VP:Who’ve you been listening to in the past twelve months?
VICTORIA: My favourite artist of last year was Burial, I can’t get enough of his music. I would love him to do a remix for us. It’s the vocal samples he uses that make it so unique, quite obvious lyrics but really repetitive and hypnotic. The beats have an urban feel, and all the crackly sounds have an almost otherworldly quality to them.
JACOB: I been getting into the work of Takagi Masakatsu, he’s a multimedia audio/visual artist from Japan who writes electronic music built from acoustic instruments and environmental sounds. It’s not dissimilar to early Four Tet. I’ve also been listening to a lot of The Magnetic Fields, I regrettably only discovered their 3 disc album 69 Love Songs last year, but its quickly becoming one of my favourite albums ever.
VP: What does 2010 hold for you? Anything exciting lined up?
VAJ: Our debut single is released on the 5th of April on Voga Parochia, that’s exciting and what may come as a result of it, it’s our first release on a label and we are looking forward to playing gigs where people know our music. Right now we’re currently working on our debut album in between playing gigs and promoting the single.
VP: Which side of music do you enjoy best, the writing, the recording or playing live …?
VICTORIA: All of it, but I do really enjoy playing live as it allows us to test out new ideas, and it’s always a challenge because it makes us think about different ways of performing the music live.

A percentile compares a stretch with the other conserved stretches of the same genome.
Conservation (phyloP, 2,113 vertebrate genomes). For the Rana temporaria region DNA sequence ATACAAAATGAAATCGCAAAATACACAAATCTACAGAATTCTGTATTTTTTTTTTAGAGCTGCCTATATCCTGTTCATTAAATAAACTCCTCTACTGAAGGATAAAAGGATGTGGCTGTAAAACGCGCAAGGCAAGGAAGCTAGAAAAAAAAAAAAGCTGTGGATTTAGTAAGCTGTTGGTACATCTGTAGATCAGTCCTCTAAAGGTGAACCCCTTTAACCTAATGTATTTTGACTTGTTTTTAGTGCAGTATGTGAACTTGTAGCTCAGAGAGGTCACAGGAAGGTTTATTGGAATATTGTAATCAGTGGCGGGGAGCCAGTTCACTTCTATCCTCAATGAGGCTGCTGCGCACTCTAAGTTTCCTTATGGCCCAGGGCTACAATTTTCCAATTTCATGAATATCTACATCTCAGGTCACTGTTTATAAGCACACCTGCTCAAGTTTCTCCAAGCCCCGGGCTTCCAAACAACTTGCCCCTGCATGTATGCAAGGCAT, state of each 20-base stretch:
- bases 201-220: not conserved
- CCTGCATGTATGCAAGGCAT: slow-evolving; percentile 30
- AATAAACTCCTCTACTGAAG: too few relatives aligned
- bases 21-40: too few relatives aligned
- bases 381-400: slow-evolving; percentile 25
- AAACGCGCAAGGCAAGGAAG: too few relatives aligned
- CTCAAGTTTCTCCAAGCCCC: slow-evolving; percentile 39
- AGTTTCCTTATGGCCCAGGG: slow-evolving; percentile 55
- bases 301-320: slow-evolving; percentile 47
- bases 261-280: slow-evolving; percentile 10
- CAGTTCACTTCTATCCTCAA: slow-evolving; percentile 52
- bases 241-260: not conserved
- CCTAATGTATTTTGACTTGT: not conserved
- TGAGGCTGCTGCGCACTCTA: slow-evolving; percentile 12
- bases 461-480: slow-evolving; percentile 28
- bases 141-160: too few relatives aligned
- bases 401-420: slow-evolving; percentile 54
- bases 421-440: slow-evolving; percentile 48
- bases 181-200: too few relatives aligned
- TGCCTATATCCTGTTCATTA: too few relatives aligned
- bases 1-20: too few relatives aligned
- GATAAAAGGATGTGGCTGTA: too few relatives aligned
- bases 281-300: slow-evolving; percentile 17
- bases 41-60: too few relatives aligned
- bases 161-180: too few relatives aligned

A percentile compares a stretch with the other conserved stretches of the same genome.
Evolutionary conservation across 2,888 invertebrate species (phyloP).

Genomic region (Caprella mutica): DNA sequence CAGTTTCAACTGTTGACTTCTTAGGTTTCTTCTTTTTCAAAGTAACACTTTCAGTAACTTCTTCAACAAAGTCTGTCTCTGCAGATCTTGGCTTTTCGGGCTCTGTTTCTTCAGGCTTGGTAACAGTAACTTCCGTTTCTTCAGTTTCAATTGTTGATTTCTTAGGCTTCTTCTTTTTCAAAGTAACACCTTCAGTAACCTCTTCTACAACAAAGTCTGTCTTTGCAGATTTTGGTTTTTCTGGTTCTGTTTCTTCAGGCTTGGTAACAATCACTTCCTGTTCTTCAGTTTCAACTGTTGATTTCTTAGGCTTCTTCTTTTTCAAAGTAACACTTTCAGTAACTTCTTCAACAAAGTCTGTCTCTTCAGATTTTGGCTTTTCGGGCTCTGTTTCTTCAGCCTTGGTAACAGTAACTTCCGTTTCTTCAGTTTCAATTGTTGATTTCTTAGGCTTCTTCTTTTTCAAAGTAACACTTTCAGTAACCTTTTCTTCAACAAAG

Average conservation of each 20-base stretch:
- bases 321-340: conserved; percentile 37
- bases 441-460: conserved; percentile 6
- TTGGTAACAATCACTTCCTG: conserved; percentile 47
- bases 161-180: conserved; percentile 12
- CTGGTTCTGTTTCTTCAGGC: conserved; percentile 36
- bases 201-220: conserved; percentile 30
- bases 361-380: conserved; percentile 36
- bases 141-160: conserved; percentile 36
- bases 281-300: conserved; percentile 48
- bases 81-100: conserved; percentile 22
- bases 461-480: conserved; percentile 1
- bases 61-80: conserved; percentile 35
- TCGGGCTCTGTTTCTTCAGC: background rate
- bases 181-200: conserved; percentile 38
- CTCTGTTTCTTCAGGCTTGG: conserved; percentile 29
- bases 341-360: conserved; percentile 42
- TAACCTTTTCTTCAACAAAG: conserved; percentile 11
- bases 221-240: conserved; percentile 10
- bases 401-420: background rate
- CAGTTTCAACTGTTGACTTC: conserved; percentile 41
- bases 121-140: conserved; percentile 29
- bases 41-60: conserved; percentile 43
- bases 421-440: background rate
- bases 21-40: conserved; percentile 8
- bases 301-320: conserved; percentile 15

JACOB: Definitely the writing, gigs can be too much hassle, and recording can be monotonous and time consuming! I write at home, so I just make a pot of coffee and sit at my laptop, occasionally looking outside to check on the weather. I love the spontaneity and chance involved with writing, especially when the ideas start flowing out uncontrollably. When recording and playing live doubts start to creep in, and it’s then that I think an idea is shit, probably because it’s so final and there’s no going back.
VP: If we came back and interviewed you in say, 3 years time, what would you like to have achieved?
VAJ: We would have loved to do some shows around Europe, and toured a bit more, and just still be doing what we are doing now.
VP: There are so many ways to access music these days, streaming music with services such as Last FM, Spotify, etc, downloading such as I-Tunes and of course good old fashioned record shops. What’s your own preference in terms of how you consume music?
JACOB: I prefer to listen on iTunes and go to record stores in London and buy some vinyl on a whim, it encourages me to take a risk with something. I’m really trying to get out of the habit of downloading ten albums in a day and never listening to them, although downloading can be positive because it allows our music to be heard all around the world, and means one day we could go and do a show in Japan and people could know our music.
VP: Some kindly soul reading this interview falls in love with your sound and decides to give you a few grand, on condition it’s spent on enhancing your ability to make music. How would you spend it?
VAJ: On equipment we can’t possibly afford, although two grand wouldn’t go particularly far.
VP: Everybody has a record or two in their collection that makes them say “What was I thinking”…now is your chance to confess to a past musical faux pas! You’ll feel better for sharing
VICTORIA: I was listening to Heads High by Mr.Vegas on Spotify, and of course I wouldn’t buy it, and a friend told me to give 1995 back their tune.
JACOB: I still haven’t got over my teenage obsession with Pearl Jam, me and our producer spent a whole session once comparing the original of Ten to the remastered version.
VP: Five adjectives to sum up your sound would be…..
“Clash” By Victoria And Jacob -Free Download*
*courtesy of Bloody Awful Poetry PR
“There’s A War” -Live – Victoria & Jacob